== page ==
Enoch The Forbidden Legacy
The opening chapters of the Book of Enoch reiterates the story told in Genesis 6 concerning the Sons of God coming unto the Daughters of Men and taking wives from among their number. The reader then learns how, 'in the days of Jared', two hundred Watchers 'descended' on 'Ardis', the summit of Mount Hermon - a mythical location equated with the triple-peak of Jebelesh Sheikh (9,200 feet), placed in the most northerly region of ancient Palestine. In Old Testament times its snowy heights had been revered as sacred by various peoples who inhabited the Holy land; it was also the probable site of the Transfiguration of Christ when the disciples witnessed their Lord 'transfigured before them'.
On this mountain the Watchers swear an oath and bind themselves by 'mutual imprecations', apparently knowing full well the consequences of their actions will have both for themselves and for humanity as a whole. It is a pact commemorated in the name given to the place of their 'fall ', for in Hebrew the word Hermon, or herem, translates as 'curse'. Why the two hundred angels should have chosen this location as opposed to any other to make their descent into the lowlands is never made clear. Yet this is what they do, travelling down to mix and mingle among humanity in the hope of sampling the delights of mortal women.
We are then introduced to Shemyaza, the leader of the Watchers, while eighteen of his minions are also named; these, it says, are 'their chiefs of tens'. I will not question the authenticity, origin or reality of this curious statement, but simply continue with the story.
After the Watchers find themselves wives and 'go unto them', the women give birth to the enormous Nephilim babies, who grow up to become barbaric in every way possible. The words here are pertinent and must be quoted in full:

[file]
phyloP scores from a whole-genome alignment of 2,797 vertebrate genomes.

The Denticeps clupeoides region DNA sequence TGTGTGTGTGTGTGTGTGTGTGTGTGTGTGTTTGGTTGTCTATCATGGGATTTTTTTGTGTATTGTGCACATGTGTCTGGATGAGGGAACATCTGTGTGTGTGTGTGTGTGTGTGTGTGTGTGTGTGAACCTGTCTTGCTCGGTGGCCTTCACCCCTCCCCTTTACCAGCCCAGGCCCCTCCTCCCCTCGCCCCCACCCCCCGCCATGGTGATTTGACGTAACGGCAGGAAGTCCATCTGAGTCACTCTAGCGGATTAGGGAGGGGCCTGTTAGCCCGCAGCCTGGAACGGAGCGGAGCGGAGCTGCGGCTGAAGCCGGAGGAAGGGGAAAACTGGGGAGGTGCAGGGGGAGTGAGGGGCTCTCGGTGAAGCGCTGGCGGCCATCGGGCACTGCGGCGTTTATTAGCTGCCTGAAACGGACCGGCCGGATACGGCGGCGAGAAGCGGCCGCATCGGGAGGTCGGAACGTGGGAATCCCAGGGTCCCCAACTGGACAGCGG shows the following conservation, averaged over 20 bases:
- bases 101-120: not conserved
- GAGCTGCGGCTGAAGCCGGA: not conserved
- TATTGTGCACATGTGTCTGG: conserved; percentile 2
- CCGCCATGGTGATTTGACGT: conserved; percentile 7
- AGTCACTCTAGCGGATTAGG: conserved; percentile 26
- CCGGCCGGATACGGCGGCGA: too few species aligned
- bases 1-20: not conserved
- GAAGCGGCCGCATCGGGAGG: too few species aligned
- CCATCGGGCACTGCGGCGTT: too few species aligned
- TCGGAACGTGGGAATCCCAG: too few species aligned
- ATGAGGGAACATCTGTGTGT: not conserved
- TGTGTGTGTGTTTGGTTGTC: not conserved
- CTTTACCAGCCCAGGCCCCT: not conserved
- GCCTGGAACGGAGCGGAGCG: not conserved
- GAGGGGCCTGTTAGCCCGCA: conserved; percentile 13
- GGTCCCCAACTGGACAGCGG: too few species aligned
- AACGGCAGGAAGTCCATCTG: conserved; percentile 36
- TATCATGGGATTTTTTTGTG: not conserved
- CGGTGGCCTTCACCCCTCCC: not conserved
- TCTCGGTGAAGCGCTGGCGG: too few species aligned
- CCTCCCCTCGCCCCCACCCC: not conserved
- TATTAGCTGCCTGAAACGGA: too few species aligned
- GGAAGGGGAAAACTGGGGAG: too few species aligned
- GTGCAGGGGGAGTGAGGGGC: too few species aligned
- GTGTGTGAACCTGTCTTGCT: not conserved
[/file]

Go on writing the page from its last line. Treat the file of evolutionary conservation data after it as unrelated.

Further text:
'And they [the mortal women] became pregnant, and they bare great giants, whose height was three thousand ells: who consumed all the acquisitions of men. And when men could no longer sustain them, the giants turned against them and devoured mankind. And they began to sin against birds, and beasts, and reptiles, and fish, and to devour one another's flesh, and drink the blood. Then the earth laid accusation against the lawless ones.'
The height of the Nephilim, given as 3,000 ells, with one English ell being the equivalent of forty-five inches, is an exaggeration of the sort so often found in myth. It is used only to emphasise a specific point, which is to record that these gibborim, or 'mighty men', were of great height and possessed enormous appetites. More disconcerting is the suggestion that the Nephilim turned against their mortal families and engaged in what can only be described as cannibalism.
'Sinning' against 'birds, and beasts, and reptiles, and fish' could either mean that they were consumed by the Nephilim as food, or that the giants committed barbaric sexual acts with them, perhaps both. Whatever the answer, they would appear to have developed a lust for drinking blood , which must also have been viewed as abhorrent by the communities in which they were born and raised.
The Secrets of Heaven
We now learn how the rebel Watchers who walked among humanity revealed the forbidden secrets of heaven. One of their number, a leader named Azazel, is said to have 'taught men to make swords, and knives, and shields, and breastplates, and made known to them the metals [of the earth] and the art of working them', indicating that the Watchers were the first to bring the use of metal to mankind. He also instructed them on how they could make 'bracelets' and 'ornaments' and showed them how to use 'antimony', a white brittle metal employed in the arts and medicine. To the women he taught the art of 'beautifying' the eyelids, and the use of 'all kinds of costly stones' and 'colouring tinctures', indicating that before this time the wearing of make-up and jewellery was unknown.
Through this unforgivable act, the Daughters of Men were believed to have been 'led astray', and because of it they became 'corrupt', committing fornication not only with the Watchers themselves, but also, it must be assumed, with men who were not their regular partners. Azazel also stood accused of teaching women how to enjoy sexual pleasure and indulge in promiscuity - a blasphemy seen as 'godlessness' in the eyes of the Hebrew storytellers.
Linquistic experts believe that the names Azazel and Shemyaza probably derive from the same source, but were made into two separate fallen angels before their introduction to the Book of Enoch.